Please read about our farm's patron, St. Fiacre HERE. Enjoy some garden bounty today in his honor and ask him to watch over your garden and abundance! Today we also share our August happenings around the farm in hopes we can establish at least a monthly farm update as we did last year. The farm store should also re-open soon with a few new items and updates. Thank you for your patience as our family has been recovering from illnesses and business of life!
In the Hoop house…
On Saturday we had our 'grand opening' and also celebrated the Feast of St. Fiacre the patron of Gardener's and our little farm's namesake. We had fruit filled cornucopias, garden salad (with fresh garden tomatoes) and 'garden' pizza from from our favorite local pizzeria, Panzenellies!
In the kitchen …
In the garden …
farm animals …
We are a small family farm specializing in herbal creations and sharing our little 'want to be' homestead with you all. Our site was named after the Patron of Gardener's who turned up his land with his staff and was famous for curing many ailments by way of miracles. We thought he was a fitting patron for our herbal creations where we use many of God's wonderful plants to promote healing and good health.
The story of St. Fiacre …..
Fiacre, Saint, Abbot, b. in Ireland about the end of the sixth entry; d. 18 August, 670. Having been ordained priest, he retired to a hermitage on the banks of the Nore of which the town land Kilfiachra, or Kilciples flocked to him, but, desirous of greater solitude, he left his native land and arrived, in 628, at Meaux, where St. Faro then held episcopal sway. He was generously received by Faro, whose kindly feelings were engaged to the Irish monkn for blessings which he and his father's house had received from the Irish missionary Columbanus. Faro granted him out of his own patrimony a site at Brogillum (Breuil) surrounded by forests. Here Fiacre built an oratory in hour of the Blessed Virgin Mary, a hospice in which he received strangers, and a cell in which he himself lived apart. He lived a life of great mortification, in prayer, fast, vigil, and the maul labour of the garden. Disciples gathered around him and soon formed a monastery. There is a legend that St. Faro allowed him as much land as he might surround in one day with a furrow; that Fiacre turned up the earth with the point of his crosier, and that an officious woman hastened to tell Faro that he was being beguiled; that Faro coming to the wood recognized that the wonder work was a man of God and ought his blessing, and that Fiacre henceforth excluded women, on pain of sever bodily infirmity, from the precincts of his monastery. In reality, the exclusion of women was a common rule in the Irish foundations. His fame for miracles was widespread. He cured all manner of diseases by laying his hands; blindness, polypus, fevers are mentioned, and especially a tumor or fistula called 'le vic de S. Fiacre".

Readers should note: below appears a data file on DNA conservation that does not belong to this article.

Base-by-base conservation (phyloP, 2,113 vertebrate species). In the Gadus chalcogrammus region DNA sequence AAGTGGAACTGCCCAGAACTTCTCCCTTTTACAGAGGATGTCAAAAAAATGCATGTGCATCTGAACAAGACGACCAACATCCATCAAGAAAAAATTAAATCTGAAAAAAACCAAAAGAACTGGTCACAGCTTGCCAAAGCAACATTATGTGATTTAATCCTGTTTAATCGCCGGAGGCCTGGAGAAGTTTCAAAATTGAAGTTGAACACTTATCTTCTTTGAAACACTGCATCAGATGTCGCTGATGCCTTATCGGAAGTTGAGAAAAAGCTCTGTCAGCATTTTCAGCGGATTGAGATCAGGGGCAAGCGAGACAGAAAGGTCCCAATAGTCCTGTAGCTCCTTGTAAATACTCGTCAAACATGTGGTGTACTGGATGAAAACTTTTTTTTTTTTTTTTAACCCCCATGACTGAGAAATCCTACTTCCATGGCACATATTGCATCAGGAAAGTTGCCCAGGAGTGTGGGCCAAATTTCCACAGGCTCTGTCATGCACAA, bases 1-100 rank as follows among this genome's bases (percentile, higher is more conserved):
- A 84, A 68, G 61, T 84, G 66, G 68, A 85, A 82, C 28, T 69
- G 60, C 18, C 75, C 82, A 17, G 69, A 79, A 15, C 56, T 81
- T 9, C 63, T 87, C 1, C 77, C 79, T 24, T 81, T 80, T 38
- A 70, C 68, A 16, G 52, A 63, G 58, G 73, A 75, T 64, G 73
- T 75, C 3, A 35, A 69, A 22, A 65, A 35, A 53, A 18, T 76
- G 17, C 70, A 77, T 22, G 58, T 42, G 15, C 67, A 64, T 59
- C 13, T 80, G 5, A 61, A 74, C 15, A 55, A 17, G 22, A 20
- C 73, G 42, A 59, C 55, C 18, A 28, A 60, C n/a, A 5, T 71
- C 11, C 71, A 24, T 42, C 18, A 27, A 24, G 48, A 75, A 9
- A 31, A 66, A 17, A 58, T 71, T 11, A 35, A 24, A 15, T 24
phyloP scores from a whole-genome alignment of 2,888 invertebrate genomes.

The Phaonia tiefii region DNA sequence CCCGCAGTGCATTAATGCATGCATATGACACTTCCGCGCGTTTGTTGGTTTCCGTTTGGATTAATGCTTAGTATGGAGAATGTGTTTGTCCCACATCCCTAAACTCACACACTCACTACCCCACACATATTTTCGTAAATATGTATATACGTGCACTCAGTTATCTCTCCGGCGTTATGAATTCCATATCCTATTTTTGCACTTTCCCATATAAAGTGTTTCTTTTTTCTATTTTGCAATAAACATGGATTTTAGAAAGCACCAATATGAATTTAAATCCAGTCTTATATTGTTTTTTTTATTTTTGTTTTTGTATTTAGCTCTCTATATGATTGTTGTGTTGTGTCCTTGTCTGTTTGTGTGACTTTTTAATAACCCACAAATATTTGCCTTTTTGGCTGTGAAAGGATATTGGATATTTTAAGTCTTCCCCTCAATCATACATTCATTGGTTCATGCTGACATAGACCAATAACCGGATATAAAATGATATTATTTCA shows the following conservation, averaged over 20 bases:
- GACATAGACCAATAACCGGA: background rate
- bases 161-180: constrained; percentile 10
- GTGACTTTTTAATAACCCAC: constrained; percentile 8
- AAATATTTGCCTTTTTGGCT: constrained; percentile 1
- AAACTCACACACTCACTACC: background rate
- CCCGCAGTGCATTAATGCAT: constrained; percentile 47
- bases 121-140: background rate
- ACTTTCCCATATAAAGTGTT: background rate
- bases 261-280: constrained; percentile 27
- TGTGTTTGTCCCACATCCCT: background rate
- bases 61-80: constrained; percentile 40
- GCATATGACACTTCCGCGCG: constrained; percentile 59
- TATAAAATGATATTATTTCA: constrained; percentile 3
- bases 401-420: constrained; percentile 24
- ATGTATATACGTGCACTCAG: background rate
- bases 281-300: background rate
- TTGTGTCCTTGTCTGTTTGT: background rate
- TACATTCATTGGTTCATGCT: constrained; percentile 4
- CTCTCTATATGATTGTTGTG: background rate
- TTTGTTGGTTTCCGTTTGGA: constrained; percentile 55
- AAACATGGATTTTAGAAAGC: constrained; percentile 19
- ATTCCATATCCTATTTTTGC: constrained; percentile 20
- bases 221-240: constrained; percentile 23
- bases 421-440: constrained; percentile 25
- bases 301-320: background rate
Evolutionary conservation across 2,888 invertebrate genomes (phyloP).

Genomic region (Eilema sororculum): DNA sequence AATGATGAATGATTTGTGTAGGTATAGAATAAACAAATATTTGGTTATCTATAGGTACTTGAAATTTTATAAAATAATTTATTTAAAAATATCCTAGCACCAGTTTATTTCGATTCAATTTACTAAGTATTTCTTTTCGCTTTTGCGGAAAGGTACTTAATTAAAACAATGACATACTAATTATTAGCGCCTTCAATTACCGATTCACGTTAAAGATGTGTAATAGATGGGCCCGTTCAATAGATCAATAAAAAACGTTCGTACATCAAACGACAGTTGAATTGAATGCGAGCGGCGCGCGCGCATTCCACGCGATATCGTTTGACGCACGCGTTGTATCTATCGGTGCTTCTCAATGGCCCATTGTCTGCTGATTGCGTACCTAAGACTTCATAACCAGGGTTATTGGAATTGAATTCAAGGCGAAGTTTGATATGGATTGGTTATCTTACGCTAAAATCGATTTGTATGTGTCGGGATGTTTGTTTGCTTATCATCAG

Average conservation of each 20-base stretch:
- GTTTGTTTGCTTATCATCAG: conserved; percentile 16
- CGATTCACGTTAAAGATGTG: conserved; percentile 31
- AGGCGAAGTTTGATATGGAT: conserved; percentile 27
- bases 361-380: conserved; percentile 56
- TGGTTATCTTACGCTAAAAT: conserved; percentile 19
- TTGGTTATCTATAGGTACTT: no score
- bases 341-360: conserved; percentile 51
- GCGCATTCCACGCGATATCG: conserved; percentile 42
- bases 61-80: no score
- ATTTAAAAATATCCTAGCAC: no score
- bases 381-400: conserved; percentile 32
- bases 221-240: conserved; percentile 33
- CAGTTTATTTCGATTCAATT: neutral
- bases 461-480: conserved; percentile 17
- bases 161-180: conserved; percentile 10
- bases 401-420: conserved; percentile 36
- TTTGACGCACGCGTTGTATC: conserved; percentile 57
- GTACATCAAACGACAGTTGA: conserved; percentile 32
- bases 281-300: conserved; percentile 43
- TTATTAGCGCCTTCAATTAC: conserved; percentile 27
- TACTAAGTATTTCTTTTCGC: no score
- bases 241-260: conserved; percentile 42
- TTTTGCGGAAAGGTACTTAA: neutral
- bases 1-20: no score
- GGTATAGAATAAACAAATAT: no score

His remains were interred in his church at Breuil, where his sanctity was soon attested by the numerous cures wroth at his tomb. Many churches and oratories have den dedicated to him throughout France. His shrine at Breuil is still a resort for pilgrims with bodily ailments. In 1234 his remains were placed in a shrine by Pierre, Bishop of Meaux, his arm being encased in a separate reliquary. In 1479 the relics of Sts. Fiacre and Kilian were placed in a silver shrine, which was removed in 1568 to the cathedral church at Meaux for safety from the destructive fanaticism of the Calvinists. In 1617 the Bishop of Meaux gave part of the saint's body to the Grand Duke of Tuscany, and in 1637 the shrine was again opened and part of the vertebrae given to Cardinal Richelieu. A mystery play of the fifteenth entry celebrates St. Fiacre's life and miracles. St. John of Matha, Lous XIII, and Anne of Austria were among his most famous clients. He is the patron of gardeners. The French cab derives its name from him. The Hotel de St-Fiacre, in Rue St-Martin, Paris, in the middle of the seventeenth century first let these coaches on hire. The sign of the inn was an image of the saint, and the coaches in time came to be called by his name. His feast is kept on the 30th of August. Taken from The Catholic Encyclopedia ; Robert Appleton Company + Imprimatur 1909
Welcome to our Family Tea Farm!
Howdy from our farm to your home! It is said that the, "farm is the nursery of the family," and that "the family is the nursery of the nation." We hope you enjoy your visit to our blog as we share with you the happenings on our little "nursery". Thank you for following us on our journey and watching us GROW! Read more about our farm HERE.
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